HBO debuts 'True Detective' as new Sunday series

While Lena Dunham’s writing does a good job of showcasing the strife of a lost generation of 20-something’s without employment, the popular "Girls" just isn't up my alley.

Thankfully for me, and anyone else out there who isn't an avid "Girls" watcher, HBO has introduced a new series. Along with the two-episode season premiere of "Girls," the premium cable channel also debuted its newest crime series, "True Detective."

In its first episode, "True Detective" showed it has some actual potential and can be enjoyed by any viewer interested in murder investigation, relationships between police partners and the occult.

The show, like any other HBO series, has two big-name castings to headline the series as well as the committed group of role players that pop up in multiple HBO dramas.

The big-name castings are Matthew McConaughey as Rust Cohle and Woody Harrelson as his partner, Martin Hart. McConaughney and Harrelson act out the part of two Louisiana state CID detectives probing the case of a murdered woman found in the middle of a field with evidence of a ritual killing in 1995.

The show is narrated by both McConaughey and Harrelson in separate interviews set in present-day 2012. With the change in overall appearance and demeanor of McConaughey’s character, it is obvious the series will have a multitude of twists and turns that will shape his character’s descent into madness.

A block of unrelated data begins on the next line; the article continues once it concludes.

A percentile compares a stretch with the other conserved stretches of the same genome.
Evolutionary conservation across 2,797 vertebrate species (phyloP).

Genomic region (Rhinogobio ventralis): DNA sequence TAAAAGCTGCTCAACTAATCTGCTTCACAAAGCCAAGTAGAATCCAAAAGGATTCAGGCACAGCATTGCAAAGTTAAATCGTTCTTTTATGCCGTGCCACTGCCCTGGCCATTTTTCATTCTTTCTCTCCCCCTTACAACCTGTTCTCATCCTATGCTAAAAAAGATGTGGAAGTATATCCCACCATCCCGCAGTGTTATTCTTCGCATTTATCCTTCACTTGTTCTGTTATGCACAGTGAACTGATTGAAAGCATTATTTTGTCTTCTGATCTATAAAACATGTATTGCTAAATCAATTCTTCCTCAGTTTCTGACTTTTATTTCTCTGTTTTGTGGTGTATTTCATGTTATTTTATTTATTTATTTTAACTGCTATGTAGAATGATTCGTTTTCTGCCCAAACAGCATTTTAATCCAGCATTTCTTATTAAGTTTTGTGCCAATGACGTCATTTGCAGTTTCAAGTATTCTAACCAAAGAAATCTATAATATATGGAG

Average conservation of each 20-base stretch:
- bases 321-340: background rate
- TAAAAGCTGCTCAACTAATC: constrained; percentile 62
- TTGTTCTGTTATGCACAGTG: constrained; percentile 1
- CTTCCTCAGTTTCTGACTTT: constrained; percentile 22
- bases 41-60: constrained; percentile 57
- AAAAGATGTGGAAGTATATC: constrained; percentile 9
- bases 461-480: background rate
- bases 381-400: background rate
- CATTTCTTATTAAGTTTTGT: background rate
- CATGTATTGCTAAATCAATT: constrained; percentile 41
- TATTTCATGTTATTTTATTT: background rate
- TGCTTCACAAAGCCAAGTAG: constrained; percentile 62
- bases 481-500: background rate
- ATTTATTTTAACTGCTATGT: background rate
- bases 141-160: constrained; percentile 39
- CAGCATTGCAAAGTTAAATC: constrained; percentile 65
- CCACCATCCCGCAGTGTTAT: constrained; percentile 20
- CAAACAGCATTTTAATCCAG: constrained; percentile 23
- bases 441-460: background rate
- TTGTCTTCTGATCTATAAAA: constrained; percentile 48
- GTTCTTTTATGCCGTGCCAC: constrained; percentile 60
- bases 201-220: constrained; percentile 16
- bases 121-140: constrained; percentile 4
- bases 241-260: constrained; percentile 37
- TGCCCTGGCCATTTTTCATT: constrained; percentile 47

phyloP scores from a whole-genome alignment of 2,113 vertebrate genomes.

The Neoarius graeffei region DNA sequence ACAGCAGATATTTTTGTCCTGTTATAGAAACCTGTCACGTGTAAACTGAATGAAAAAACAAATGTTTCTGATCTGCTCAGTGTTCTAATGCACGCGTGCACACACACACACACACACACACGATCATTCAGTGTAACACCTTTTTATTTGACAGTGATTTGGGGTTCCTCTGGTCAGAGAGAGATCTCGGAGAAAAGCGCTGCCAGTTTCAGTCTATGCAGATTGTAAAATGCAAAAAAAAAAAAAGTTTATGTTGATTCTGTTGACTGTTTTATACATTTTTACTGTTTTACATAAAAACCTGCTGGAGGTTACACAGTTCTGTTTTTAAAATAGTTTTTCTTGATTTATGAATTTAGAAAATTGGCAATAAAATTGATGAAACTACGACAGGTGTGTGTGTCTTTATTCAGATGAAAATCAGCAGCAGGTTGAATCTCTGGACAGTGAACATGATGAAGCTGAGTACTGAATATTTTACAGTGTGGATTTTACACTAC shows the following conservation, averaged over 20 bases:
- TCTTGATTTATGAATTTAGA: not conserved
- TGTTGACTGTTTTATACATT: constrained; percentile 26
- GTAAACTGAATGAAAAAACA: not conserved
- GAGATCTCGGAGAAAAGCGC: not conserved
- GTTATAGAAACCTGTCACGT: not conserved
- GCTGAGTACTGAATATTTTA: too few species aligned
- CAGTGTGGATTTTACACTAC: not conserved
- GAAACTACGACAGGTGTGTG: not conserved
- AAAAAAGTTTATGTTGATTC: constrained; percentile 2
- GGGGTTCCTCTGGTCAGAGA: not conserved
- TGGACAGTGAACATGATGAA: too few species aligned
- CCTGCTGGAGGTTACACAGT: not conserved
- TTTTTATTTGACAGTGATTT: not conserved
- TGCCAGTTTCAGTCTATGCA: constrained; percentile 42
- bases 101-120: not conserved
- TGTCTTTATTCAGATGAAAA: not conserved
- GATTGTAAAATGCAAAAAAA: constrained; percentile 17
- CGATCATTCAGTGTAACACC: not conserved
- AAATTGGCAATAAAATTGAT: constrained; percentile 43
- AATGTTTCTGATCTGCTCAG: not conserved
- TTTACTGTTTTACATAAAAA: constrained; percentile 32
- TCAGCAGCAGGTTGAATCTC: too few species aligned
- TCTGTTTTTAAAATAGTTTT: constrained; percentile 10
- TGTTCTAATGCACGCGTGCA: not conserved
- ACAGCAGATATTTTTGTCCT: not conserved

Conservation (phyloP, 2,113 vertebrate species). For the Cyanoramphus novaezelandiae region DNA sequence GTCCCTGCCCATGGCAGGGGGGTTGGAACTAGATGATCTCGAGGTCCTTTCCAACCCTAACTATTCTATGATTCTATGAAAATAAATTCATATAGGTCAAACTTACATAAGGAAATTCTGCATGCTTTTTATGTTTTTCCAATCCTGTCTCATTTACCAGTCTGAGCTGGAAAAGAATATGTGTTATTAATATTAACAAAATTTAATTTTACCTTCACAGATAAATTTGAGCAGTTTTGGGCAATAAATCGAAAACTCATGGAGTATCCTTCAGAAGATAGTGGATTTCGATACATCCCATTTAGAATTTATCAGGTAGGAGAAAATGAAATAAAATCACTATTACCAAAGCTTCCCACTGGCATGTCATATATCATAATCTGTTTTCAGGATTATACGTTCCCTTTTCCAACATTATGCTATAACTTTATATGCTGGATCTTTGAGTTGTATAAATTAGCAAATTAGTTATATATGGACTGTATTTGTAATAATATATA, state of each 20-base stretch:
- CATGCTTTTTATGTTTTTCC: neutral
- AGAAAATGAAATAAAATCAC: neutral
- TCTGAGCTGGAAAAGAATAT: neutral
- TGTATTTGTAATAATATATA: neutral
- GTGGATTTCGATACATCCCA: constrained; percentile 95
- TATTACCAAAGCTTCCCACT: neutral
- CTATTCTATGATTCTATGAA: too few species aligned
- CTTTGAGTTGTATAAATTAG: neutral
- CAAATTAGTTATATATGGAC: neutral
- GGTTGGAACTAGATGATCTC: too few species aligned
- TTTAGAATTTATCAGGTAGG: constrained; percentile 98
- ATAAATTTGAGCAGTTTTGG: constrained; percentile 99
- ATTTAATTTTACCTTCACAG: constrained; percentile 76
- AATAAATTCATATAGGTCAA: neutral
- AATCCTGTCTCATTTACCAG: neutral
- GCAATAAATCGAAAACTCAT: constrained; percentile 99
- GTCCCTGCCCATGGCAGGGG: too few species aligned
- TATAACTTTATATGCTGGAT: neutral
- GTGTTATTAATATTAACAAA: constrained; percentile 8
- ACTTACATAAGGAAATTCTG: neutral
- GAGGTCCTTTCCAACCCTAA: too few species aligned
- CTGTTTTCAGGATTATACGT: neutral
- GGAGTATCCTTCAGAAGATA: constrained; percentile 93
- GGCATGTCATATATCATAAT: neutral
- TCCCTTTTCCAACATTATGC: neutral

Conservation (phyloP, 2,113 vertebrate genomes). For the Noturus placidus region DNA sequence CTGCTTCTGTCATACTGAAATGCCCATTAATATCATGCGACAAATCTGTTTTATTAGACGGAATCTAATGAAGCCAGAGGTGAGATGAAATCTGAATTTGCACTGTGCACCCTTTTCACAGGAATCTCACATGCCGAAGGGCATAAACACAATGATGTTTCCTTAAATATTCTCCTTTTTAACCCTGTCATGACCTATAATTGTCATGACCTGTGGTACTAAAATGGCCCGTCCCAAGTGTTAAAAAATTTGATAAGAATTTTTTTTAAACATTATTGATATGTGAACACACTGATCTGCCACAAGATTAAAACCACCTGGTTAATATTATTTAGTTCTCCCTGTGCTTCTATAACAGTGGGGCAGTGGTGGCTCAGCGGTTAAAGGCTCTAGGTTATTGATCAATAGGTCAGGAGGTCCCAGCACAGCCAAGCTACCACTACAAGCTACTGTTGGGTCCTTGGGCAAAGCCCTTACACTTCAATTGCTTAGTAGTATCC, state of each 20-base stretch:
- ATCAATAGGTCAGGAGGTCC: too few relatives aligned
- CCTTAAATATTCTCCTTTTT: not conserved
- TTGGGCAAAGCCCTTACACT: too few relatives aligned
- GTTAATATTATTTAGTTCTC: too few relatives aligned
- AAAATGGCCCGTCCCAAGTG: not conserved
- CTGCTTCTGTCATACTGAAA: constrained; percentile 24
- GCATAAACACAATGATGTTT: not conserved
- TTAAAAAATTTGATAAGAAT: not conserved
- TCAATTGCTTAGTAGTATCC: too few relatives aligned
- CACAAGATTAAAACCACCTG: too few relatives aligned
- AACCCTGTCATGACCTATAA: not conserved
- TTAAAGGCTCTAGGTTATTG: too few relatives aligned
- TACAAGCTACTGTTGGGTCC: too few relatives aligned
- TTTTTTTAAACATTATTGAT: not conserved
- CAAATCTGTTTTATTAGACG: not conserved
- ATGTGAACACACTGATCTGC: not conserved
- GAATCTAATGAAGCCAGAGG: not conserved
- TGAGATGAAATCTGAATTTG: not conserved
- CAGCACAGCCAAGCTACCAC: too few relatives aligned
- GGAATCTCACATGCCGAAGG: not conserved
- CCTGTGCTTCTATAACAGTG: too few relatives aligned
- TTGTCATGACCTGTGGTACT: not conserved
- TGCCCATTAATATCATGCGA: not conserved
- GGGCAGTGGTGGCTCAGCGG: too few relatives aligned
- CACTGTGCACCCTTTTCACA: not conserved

McConaughey has had such roles in such serious movies as "The Wolf of Wall Street" and "Dallas Buyers Club." Harrelson also did not have bad year with his roles in "The Hunger Games: Catching Fire" and the drama "Out of the Furnace."

With these two actors hitting their stride right now, it shows that the script must have some pop if they both took time away from features to do the HBO drama.

The plot seems solid. It looks like it will shape up to be a cross between the detailed realistic approach to conveying detective work similar to David Simon’s "The Wire" coupled with the sinister back dropping of a serial killer like in the movie "Silence of the Lambs."

The setting is also realistic, taking place in the backwoods of Louisiana — but not like the happy, fun, small town Louisiana found in "Duck Dynasty." I am talking about the real rural, poverty stricken parts of the Louisiana where people have more meth pipes then they do teeth.

The case should be the overall spine of the story but the most intriguing subplot has to be the detective partner relationship between McConaughey and Harrelson’s characters.

It is not the normal "Law and Order" best friends relationship; it's actually the exact opposite, because they can’t stand each other.

Watch it for the murder plot. Watch it for the dynamic relationship. Watch it for McConaughey’s craft. But mostly, watch it because it is something other than "Girls."


Reach the reporter at or follow on Twitter @Edmund_Hubbard

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